CSSD could prove disastrous for the ME/CFS patient and for patients with other diseases like Fibromyalgia, Gulf War Illness and IBS that are misunderstood, misdiagnosed and mistreated by the medical community at large. For doctors who view the ME/CFS patient as ‘just depressed’, it will be a small leap to decide that the patient has “disproportionate and persistent concerns about the medical seriousness of one’s symptoms” and, as a result, inappropriately diagnose CSSD. Once diagnosed with CSSD, the implications for diagnosis, treatment, disability and insurance will be profound.

Your input is needed before public review is closed on June 15.

Coalition 4 ME/CFS, June 1, 2011


Topical Pain Spray Not for Those on the Guaifenesin Protocol

Re: “Aches and Pains? A Simple Solution You’ll Love”

Please note: Any FM patients who follow the Guaifenesin Protocol will not be able to use this pain spray because of the ingredient Menthol. As you probably know, menthol (mint) is one of many botanical substances which block the effectiveness of the guaifenesin. Too bad, I’d have liked to try it.  – D

ProHealth Note: We have added a note to the article highlighting the need to avoid salicylates on Dr. St. Amand’s protocol. Thank you for the reminder, which people taking guaifenesin as part of the carefully defined Guaifenesin Protocol (rather than for its airway-clearing benefits) are taught as a fundamental principle. See Dr. St. Amand’s “Salicylate Quick Reference Guide”.


Fatigue Should Be Routinely Suspected as Precursor to MS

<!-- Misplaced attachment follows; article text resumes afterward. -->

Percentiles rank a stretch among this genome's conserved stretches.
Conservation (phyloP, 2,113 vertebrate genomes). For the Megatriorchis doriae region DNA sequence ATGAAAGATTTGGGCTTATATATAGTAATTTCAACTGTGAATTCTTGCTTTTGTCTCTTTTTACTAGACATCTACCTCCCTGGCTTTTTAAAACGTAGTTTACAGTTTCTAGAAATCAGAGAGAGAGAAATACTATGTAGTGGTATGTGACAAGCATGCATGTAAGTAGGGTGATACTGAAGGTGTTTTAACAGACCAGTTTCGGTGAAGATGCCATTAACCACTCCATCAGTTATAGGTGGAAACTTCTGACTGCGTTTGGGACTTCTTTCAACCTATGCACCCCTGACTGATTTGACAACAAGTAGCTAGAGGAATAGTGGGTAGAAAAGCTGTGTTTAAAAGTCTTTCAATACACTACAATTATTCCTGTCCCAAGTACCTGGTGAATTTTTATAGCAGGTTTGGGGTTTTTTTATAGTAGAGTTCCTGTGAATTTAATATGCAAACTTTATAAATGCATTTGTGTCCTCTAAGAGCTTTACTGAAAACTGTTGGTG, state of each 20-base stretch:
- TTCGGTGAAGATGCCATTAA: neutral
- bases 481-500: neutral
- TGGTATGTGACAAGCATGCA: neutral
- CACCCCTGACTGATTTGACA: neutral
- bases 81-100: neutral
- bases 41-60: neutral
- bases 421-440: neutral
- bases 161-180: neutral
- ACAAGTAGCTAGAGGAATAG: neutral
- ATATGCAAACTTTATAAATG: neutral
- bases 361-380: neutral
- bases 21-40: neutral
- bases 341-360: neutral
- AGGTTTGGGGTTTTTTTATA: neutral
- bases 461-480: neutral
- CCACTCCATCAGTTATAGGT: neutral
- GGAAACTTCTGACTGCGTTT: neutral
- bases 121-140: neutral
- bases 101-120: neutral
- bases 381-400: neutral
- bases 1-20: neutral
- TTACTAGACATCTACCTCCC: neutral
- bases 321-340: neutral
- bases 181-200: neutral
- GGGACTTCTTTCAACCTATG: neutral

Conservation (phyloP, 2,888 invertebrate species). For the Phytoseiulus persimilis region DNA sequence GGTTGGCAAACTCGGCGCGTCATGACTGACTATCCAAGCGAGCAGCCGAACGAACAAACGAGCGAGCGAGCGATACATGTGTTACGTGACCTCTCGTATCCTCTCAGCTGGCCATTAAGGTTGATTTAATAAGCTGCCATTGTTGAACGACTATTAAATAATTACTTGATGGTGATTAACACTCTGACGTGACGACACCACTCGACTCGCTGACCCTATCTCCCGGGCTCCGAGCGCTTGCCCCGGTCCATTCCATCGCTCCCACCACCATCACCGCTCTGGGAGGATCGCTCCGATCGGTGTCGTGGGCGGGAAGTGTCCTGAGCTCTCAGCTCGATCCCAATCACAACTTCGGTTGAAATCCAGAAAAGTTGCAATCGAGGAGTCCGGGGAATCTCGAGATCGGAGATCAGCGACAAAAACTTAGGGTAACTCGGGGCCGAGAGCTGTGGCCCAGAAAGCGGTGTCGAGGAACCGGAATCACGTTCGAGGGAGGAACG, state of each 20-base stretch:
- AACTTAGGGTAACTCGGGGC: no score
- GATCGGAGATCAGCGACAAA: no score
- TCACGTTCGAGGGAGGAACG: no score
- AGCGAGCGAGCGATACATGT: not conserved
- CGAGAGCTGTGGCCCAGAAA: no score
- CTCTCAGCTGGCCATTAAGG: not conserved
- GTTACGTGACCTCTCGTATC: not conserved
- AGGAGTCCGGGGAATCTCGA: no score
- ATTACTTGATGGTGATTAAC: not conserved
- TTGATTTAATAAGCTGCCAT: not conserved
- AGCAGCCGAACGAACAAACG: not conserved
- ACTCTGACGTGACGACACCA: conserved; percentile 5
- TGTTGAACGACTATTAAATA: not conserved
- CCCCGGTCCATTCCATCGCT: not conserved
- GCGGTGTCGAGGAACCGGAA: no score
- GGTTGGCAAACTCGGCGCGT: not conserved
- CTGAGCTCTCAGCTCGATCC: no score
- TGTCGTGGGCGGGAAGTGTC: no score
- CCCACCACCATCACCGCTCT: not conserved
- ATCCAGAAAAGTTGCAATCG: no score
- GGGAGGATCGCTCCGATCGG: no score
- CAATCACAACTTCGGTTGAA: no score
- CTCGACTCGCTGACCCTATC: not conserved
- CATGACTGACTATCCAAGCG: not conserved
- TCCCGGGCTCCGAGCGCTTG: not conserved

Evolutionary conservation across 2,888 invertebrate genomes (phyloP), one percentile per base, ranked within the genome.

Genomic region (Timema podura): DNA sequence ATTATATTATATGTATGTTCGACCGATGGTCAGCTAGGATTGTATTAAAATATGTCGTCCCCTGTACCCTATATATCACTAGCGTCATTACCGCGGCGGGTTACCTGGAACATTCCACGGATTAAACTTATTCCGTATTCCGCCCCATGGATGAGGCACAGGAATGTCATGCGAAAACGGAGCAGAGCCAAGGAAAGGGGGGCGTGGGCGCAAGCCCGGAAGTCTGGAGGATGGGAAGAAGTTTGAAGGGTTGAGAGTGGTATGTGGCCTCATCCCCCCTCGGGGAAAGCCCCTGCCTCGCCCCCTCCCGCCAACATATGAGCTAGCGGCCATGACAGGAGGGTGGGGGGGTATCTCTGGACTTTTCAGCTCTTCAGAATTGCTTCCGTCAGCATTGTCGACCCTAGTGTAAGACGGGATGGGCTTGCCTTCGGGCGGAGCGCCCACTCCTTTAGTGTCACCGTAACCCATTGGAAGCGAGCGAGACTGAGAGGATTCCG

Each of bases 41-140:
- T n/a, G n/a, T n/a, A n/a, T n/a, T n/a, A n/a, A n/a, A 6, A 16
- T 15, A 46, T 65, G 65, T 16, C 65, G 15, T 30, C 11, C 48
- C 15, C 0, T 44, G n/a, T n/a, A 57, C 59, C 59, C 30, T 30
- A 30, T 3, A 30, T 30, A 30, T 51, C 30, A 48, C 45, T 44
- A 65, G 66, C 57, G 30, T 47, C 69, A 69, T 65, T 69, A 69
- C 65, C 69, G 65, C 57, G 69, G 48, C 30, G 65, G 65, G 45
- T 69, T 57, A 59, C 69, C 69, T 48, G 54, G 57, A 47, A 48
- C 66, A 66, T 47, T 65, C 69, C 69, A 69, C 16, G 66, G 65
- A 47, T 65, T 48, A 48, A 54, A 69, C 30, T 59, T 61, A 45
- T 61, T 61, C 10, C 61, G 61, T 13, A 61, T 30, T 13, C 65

A review of 5,305 US multiple sclerosis patients’ claims histories going back three years before they were diagnosed found that more than half of them first saw their doctors for fatigue only with no other symptoms of MS during that time, and for the most part were diagnosed first with “CFS.” They figure many more cases belong in this group, since many doctors don’t record fatigue with an ICD-9 code in their patient charts. Now they’re going to see if the MS patients who start with fatigue only are different than other MS cases, and they’re going to study how often fatigue is the advance warning sign of RA, thyroid disease, and other conditions. [See “Fatigue Often First Symptom of MS”] – S


A Donut Pillow Can Help Lower Back Pain

I’ve been going through new stuff re: lower back… and sitting has been “H” for a few weeks. Bought a donut pillow the other day, and it’s amazing the pressure it takes off the lower spine. – J

Note: One product like this with a high customer rating to consider on Amazon is the Carex Inflatable Ring Cushion.


Online Tracking of Daily Activity Impact on Arthritis

The Arthritis Foundation is offering a free self-management tool that lets you record your daily activities and symptoms in a private online account. To learn about the TRACK + REACT tool, click HERE.

Arthritis Foundation (


Note: This information has not been evaluated by the FDA. It is general and anecdotal and is not meant to prevent, diagnose, treat or cure any illness, contion or disease. It is very important that you make no change in your healthcare plan or health support regimen without researching and discussing it in collaboration with your professional healthcare team.